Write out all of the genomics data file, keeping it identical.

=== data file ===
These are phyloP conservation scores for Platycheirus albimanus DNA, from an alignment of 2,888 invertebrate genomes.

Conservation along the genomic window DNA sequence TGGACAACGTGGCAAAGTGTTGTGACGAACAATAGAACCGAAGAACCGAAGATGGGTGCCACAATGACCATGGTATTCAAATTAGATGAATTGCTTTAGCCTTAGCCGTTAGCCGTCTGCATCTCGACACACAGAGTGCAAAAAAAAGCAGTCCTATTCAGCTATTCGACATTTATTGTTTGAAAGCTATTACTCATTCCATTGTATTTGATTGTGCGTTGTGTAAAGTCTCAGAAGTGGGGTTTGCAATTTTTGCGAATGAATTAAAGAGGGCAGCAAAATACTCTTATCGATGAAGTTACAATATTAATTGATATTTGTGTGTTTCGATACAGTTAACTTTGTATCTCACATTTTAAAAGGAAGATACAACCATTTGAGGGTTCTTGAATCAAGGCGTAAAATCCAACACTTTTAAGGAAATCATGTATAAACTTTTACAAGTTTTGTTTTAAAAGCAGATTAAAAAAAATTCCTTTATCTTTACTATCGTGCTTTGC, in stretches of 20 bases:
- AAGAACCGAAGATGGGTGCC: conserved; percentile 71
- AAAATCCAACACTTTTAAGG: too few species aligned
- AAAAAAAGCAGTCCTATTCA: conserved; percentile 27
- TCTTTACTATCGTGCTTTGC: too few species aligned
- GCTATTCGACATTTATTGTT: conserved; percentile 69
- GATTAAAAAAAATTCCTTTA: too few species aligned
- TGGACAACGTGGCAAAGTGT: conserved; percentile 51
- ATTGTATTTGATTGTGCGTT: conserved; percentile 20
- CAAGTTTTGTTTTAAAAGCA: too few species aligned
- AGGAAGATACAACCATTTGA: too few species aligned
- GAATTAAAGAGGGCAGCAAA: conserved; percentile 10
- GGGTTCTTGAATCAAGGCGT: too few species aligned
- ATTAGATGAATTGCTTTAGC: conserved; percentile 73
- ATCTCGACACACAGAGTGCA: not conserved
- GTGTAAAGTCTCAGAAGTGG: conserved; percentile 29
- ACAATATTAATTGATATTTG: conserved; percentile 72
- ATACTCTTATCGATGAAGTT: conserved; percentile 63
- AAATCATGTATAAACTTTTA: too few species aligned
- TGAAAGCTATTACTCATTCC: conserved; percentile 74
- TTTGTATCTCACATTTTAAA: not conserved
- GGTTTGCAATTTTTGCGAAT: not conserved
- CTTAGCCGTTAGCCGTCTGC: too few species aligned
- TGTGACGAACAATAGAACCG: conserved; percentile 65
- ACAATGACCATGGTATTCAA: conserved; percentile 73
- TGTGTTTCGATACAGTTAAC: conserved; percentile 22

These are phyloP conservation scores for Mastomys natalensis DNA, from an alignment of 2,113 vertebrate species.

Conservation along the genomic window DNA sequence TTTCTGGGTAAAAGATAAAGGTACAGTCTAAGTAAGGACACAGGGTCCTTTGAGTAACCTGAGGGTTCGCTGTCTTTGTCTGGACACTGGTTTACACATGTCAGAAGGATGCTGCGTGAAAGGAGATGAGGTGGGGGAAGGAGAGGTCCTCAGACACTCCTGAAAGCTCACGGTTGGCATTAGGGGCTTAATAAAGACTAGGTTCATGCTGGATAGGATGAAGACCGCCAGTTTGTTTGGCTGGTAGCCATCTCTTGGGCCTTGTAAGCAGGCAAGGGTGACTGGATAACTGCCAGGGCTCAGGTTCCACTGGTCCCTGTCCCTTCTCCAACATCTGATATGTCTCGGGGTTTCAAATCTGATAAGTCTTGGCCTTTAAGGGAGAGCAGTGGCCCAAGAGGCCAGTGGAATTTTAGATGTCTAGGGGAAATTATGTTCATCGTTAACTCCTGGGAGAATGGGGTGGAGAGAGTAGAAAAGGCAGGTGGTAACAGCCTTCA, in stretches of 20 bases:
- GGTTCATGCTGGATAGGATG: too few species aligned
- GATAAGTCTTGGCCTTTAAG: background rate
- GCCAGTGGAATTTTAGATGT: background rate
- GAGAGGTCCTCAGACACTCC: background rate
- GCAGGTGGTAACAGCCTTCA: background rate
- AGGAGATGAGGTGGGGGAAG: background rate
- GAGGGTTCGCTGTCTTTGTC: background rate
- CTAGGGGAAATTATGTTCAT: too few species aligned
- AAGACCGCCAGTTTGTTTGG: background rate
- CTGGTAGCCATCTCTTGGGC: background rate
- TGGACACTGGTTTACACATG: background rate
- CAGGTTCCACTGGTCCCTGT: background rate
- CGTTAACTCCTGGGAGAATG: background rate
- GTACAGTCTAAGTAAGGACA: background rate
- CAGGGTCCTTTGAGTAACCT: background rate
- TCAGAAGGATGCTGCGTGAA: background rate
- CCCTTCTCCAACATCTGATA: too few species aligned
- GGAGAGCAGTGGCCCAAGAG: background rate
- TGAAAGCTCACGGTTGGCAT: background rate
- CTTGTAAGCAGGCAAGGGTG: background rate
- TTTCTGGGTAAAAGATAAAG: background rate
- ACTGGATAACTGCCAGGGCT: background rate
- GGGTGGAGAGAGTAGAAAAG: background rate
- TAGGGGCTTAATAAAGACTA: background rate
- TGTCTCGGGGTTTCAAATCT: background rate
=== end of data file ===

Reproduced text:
These are phyloP conservation scores for Platycheirus albimanus DNA, from an alignment of 2,888 invertebrate genomes.

Conservation along the genomic window DNA sequence TGGACAACGTGGCAAAGTGTTGTGACGAACAATAGAACCGAAGAACCGAAGATGGGTGCCACAATGACCATGGTATTCAAATTAGATGAATTGCTTTAGCCTTAGCCGTTAGCCGTCTGCATCTCGACACACAGAGTGCAAAAAAAAGCAGTCCTATTCAGCTATTCGACATTTATTGTTTGAAAGCTATTACTCATTCCATTGTATTTGATTGTGCGTTGTGTAAAGTCTCAGAAGTGGGGTTTGCAATTTTTGCGAATGAATTAAAGAGGGCAGCAAAATACTCTTATCGATGAAGTTACAATATTAATTGATATTTGTGTGTTTCGATACAGTTAACTTTGTATCTCACATTTTAAAAGGAAGATACAACCATTTGAGGGTTCTTGAATCAAGGCGTAAAATCCAACACTTTTAAGGAAATCATGTATAAACTTTTACAAGTTTTGTTTTAAAAGCAGATTAAAAAAAATTCCTTTATCTTTACTATCGTGCTTTGC, in stretches of 20 bases:
- AAGAACCGAAGATGGGTGCC: conserved; percentile 71
- AAAATCCAACACTTTTAAGG: too few species aligned
- AAAAAAAGCAGTCCTATTCA: conserved; percentile 27
- TCTTTACTATCGTGCTTTGC: too few species aligned
- GCTATTCGACATTTATTGTT: conserved; percentile 69
- GATTAAAAAAAATTCCTTTA: too few species aligned
- TGGACAACGTGGCAAAGTGT: conserved; percentile 51
- ATTGTATTTGATTGTGCGTT: conserved; percentile 20
- CAAGTTTTGTTTTAAAAGCA: too few species aligned
- AGGAAGATACAACCATTTGA: too few species aligned
- GAATTAAAGAGGGCAGCAAA: conserved; percentile 10
- GGGTTCTTGAATCAAGGCGT: too few species aligned
- ATTAGATGAATTGCTTTAGC: conserved; percentile 73
- ATCTCGACACACAGAGTGCA: not conserved
- GTGTAAAGTCTCAGAAGTGG: conserved; percentile 29
- ACAATATTAATTGATATTTG: conserved; percentile 72
- ATACTCTTATCGATGAAGTT: conserved; percentile 63
- AAATCATGTATAAACTTTTA: too few species aligned
- TGAAAGCTATTACTCATTCC: conserved; percentile 74
- TTTGTATCTCACATTTTAAA: not conserved
- GGTTTGCAATTTTTGCGAAT: not conserved
- CTTAGCCGTTAGCCGTCTGC: too few species aligned
- TGTGACGAACAATAGAACCG: conserved; percentile 65
- ACAATGACCATGGTATTCAA: conserved; percentile 73
- TGTGTTTCGATACAGTTAAC: conserved; percentile 22

These are phyloP conservation scores for Mastomys natalensis DNA, from an alignment of 2,113 vertebrate species.

Conservation along the genomic window DNA sequence TTTCTGGGTAAAAGATAAAGGTACAGTCTAAGTAAGGACACAGGGTCCTTTGAGTAACCTGAGGGTTCGCTGTCTTTGTCTGGACACTGGTTTACACATGTCAGAAGGATGCTGCGTGAAAGGAGATGAGGTGGGGGAAGGAGAGGTCCTCAGACACTCCTGAAAGCTCACGGTTGGCATTAGGGGCTTAATAAAGACTAGGTTCATGCTGGATAGGATGAAGACCGCCAGTTTGTTTGGCTGGTAGCCATCTCTTGGGCCTTGTAAGCAGGCAAGGGTGACTGGATAACTGCCAGGGCTCAGGTTCCACTGGTCCCTGTCCCTTCTCCAACATCTGATATGTCTCGGGGTTTCAAATCTGATAAGTCTTGGCCTTTAAGGGAGAGCAGTGGCCCAAGAGGCCAGTGGAATTTTAGATGTCTAGGGGAAATTATGTTCATCGTTAACTCCTGGGAGAATGGGGTGGAGAGAGTAGAAAAGGCAGGTGGTAACAGCCTTCA, in stretches of 20 bases:
- GGTTCATGCTGGATAGGATG: too few species aligned
- GATAAGTCTTGGCCTTTAAG: background rate
- GCCAGTGGAATTTTAGATGT: background rate
- GAGAGGTCCTCAGACACTCC: background rate
- GCAGGTGGTAACAGCCTTCA: background rate
- AGGAGATGAGGTGGGGGAAG: background rate
- GAGGGTTCGCTGTCTTTGTC: background rate
- CTAGGGGAAATTATGTTCAT: too few species aligned
- AAGACCGCCAGTTTGTTTGG: background rate
- CTGGTAGCCATCTCTTGGGC: background rate
- TGGACACTGGTTTACACATG: background rate
- CAGGTTCCACTGGTCCCTGT: background rate
- CGTTAACTCCTGGGAGAATG: background rate
- GTACAGTCTAAGTAAGGACA: background rate
- CAGGGTCCTTTGAGTAACCT: background rate
- TCAGAAGGATGCTGCGTGAA: background rate
- CCCTTCTCCAACATCTGATA: too few species aligned
- GGAGAGCAGTGGCCCAAGAG: background rate
- TGAAAGCTCACGGTTGGCAT: background rate
- CTTGTAAGCAGGCAAGGGTG: background rate
- TTTCTGGGTAAAAGATAAAG: background rate
- ACTGGATAACTGCCAGGGCT: background rate
- GGGTGGAGAGAGTAGAAAAG: background rate
- TAGGGGCTTAATAAAGACTA: background rate
- TGTCTCGGGGTTTCAAATCT: background rate